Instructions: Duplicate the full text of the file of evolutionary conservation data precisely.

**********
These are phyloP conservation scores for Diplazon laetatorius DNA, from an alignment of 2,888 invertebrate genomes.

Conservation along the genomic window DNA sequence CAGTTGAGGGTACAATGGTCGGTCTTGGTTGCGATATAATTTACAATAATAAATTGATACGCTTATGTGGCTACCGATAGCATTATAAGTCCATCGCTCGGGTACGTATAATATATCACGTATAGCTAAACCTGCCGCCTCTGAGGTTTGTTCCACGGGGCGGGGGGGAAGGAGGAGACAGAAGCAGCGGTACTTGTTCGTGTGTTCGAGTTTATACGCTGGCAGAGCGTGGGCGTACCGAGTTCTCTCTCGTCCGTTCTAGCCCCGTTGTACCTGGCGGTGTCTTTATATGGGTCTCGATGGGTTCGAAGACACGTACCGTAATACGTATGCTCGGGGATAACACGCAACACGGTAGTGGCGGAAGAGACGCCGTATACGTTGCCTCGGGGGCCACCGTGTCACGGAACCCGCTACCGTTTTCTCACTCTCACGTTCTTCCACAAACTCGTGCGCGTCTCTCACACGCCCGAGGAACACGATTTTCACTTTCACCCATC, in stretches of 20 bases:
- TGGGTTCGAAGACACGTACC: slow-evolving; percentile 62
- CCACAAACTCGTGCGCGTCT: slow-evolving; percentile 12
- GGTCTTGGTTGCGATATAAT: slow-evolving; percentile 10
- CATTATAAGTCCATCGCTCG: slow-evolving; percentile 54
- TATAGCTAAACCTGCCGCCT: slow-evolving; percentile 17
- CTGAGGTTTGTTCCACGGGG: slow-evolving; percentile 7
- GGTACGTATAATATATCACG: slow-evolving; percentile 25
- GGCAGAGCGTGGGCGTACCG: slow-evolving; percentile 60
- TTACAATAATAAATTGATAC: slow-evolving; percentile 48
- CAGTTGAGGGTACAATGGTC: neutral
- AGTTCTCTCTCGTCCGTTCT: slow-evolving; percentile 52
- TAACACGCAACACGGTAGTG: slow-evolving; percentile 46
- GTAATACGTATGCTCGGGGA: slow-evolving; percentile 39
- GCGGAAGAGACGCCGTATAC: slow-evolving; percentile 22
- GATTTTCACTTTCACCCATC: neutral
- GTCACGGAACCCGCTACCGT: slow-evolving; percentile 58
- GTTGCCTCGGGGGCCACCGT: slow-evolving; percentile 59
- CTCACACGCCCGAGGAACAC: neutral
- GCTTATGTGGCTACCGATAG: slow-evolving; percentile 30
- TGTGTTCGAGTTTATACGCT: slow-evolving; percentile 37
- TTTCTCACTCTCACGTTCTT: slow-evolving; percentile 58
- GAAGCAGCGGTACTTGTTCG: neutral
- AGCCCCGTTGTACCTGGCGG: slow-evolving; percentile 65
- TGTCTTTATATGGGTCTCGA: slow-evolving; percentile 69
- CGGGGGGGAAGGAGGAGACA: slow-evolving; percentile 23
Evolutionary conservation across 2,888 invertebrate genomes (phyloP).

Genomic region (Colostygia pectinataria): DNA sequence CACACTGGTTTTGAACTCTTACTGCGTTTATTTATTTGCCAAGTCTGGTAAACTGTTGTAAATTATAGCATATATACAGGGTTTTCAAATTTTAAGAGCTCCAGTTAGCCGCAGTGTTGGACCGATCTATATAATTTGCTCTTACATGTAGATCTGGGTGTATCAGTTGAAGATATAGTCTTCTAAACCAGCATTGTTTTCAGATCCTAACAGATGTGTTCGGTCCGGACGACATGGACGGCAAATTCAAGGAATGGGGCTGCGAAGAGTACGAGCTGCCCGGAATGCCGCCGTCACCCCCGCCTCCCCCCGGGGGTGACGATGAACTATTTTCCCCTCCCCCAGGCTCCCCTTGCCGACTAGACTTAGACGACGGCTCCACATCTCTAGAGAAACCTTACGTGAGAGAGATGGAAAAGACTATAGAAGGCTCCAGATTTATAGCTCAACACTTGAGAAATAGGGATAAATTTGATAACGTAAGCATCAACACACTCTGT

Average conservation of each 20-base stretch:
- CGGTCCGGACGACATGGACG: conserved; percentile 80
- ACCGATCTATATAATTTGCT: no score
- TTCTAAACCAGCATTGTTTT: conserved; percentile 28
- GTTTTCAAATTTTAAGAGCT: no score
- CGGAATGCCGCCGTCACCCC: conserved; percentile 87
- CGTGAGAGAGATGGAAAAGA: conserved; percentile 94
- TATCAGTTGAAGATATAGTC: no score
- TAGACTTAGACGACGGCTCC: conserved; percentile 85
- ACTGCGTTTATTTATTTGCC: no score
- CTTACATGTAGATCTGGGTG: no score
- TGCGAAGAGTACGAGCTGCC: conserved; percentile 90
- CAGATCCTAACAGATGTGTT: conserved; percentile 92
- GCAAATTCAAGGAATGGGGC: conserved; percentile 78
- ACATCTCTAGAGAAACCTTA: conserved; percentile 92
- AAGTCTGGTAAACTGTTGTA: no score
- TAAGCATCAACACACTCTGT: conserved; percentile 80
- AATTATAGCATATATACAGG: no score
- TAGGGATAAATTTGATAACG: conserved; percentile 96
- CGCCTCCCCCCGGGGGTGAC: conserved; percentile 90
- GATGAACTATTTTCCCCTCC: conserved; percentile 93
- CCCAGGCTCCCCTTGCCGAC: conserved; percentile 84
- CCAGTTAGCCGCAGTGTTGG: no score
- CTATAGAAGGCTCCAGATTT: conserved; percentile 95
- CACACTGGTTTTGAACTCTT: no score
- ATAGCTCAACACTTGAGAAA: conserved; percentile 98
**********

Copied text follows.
These are phyloP conservation scores for Diplazon laetatorius DNA, from an alignment of 2,888 invertebrate genomes.

Conservation along the genomic window DNA sequence CAGTTGAGGGTACAATGGTCGGTCTTGGTTGCGATATAATTTACAATAATAAATTGATACGCTTATGTGGCTACCGATAGCATTATAAGTCCATCGCTCGGGTACGTATAATATATCACGTATAGCTAAACCTGCCGCCTCTGAGGTTTGTTCCACGGGGCGGGGGGGAAGGAGGAGACAGAAGCAGCGGTACTTGTTCGTGTGTTCGAGTTTATACGCTGGCAGAGCGTGGGCGTACCGAGTTCTCTCTCGTCCGTTCTAGCCCCGTTGTACCTGGCGGTGTCTTTATATGGGTCTCGATGGGTTCGAAGACACGTACCGTAATACGTATGCTCGGGGATAACACGCAACACGGTAGTGGCGGAAGAGACGCCGTATACGTTGCCTCGGGGGCCACCGTGTCACGGAACCCGCTACCGTTTTCTCACTCTCACGTTCTTCCACAAACTCGTGCGCGTCTCTCACACGCCCGAGGAACACGATTTTCACTTTCACCCATC, in stretches of 20 bases:
- TGGGTTCGAAGACACGTACC: slow-evolving; percentile 62
- CCACAAACTCGTGCGCGTCT: slow-evolving; percentile 12
- GGTCTTGGTTGCGATATAAT: slow-evolving; percentile 10
- CATTATAAGTCCATCGCTCG: slow-evolving; percentile 54
- TATAGCTAAACCTGCCGCCT: slow-evolving; percentile 17
- CTGAGGTTTGTTCCACGGGG: slow-evolving; percentile 7
- GGTACGTATAATATATCACG: slow-evolving; percentile 25
- GGCAGAGCGTGGGCGTACCG: slow-evolving; percentile 60
- TTACAATAATAAATTGATAC: slow-evolving; percentile 48
- CAGTTGAGGGTACAATGGTC: neutral
- AGTTCTCTCTCGTCCGTTCT: slow-evolving; percentile 52
- TAACACGCAACACGGTAGTG: slow-evolving; percentile 46
- GTAATACGTATGCTCGGGGA: slow-evolving; percentile 39
- GCGGAAGAGACGCCGTATAC: slow-evolving; percentile 22
- GATTTTCACTTTCACCCATC: neutral
- GTCACGGAACCCGCTACCGT: slow-evolving; percentile 58
- GTTGCCTCGGGGGCCACCGT: slow-evolving; percentile 59
- CTCACACGCCCGAGGAACAC: neutral
- GCTTATGTGGCTACCGATAG: slow-evolving; percentile 30
- TGTGTTCGAGTTTATACGCT: slow-evolving; percentile 37
- TTTCTCACTCTCACGTTCTT: slow-evolving; percentile 58
- GAAGCAGCGGTACTTGTTCG: neutral
- AGCCCCGTTGTACCTGGCGG: slow-evolving; percentile 65
- TGTCTTTATATGGGTCTCGA: slow-evolving; percentile 69
- CGGGGGGGAAGGAGGAGACA: slow-evolving; percentile 23
Evolutionary conservation across 2,888 invertebrate genomes (phyloP).

Genomic region (Colostygia pectinataria): DNA sequence CACACTGGTTTTGAACTCTTACTGCGTTTATTTATTTGCCAAGTCTGGTAAACTGTTGTAAATTATAGCATATATACAGGGTTTTCAAATTTTAAGAGCTCCAGTTAGCCGCAGTGTTGGACCGATCTATATAATTTGCTCTTACATGTAGATCTGGGTGTATCAGTTGAAGATATAGTCTTCTAAACCAGCATTGTTTTCAGATCCTAACAGATGTGTTCGGTCCGGACGACATGGACGGCAAATTCAAGGAATGGGGCTGCGAAGAGTACGAGCTGCCCGGAATGCCGCCGTCACCCCCGCCTCCCCCCGGGGGTGACGATGAACTATTTTCCCCTCCCCCAGGCTCCCCTTGCCGACTAGACTTAGACGACGGCTCCACATCTCTAGAGAAACCTTACGTGAGAGAGATGGAAAAGACTATAGAAGGCTCCAGATTTATAGCTCAACACTTGAGAAATAGGGATAAATTTGATAACGTAAGCATCAACACACTCTGT

Average conservation of each 20-base stretch:
- CGGTCCGGACGACATGGACG: conserved; percentile 80
- ACCGATCTATATAATTTGCT: no score
- TTCTAAACCAGCATTGTTTT: conserved; percentile 28
- GTTTTCAAATTTTAAGAGCT: no score
- CGGAATGCCGCCGTCACCCC: conserved; percentile 87
- CGTGAGAGAGATGGAAAAGA: conserved; percentile 94
- TATCAGTTGAAGATATAGTC: no score
- TAGACTTAGACGACGGCTCC: conserved; percentile 85
- ACTGCGTTTATTTATTTGCC: no score
- CTTACATGTAGATCTGGGTG: no score
- TGCGAAGAGTACGAGCTGCC: conserved; percentile 90
- CAGATCCTAACAGATGTGTT: conserved; percentile 92
- GCAAATTCAAGGAATGGGGC: conserved; percentile 78
- ACATCTCTAGAGAAACCTTA: conserved; percentile 92
- AAGTCTGGTAAACTGTTGTA: no score
- TAAGCATCAACACACTCTGT: conserved; percentile 80
- AATTATAGCATATATACAGG: no score
- TAGGGATAAATTTGATAACG: conserved; percentile 96
- CGCCTCCCCCCGGGGGTGAC: conserved; percentile 90
- GATGAACTATTTTCCCCTCC: conserved; percentile 93
- CCCAGGCTCCCCTTGCCGAC: conserved; percentile 84
- CCAGTTAGCCGCAGTGTTGG: no score
- CTATAGAAGGCTCCAGATTT: conserved; percentile 95
- CACACTGGTTTTGAACTCTT: no score
- ATAGCTCAACACTTGAGAAA: conserved; percentile 98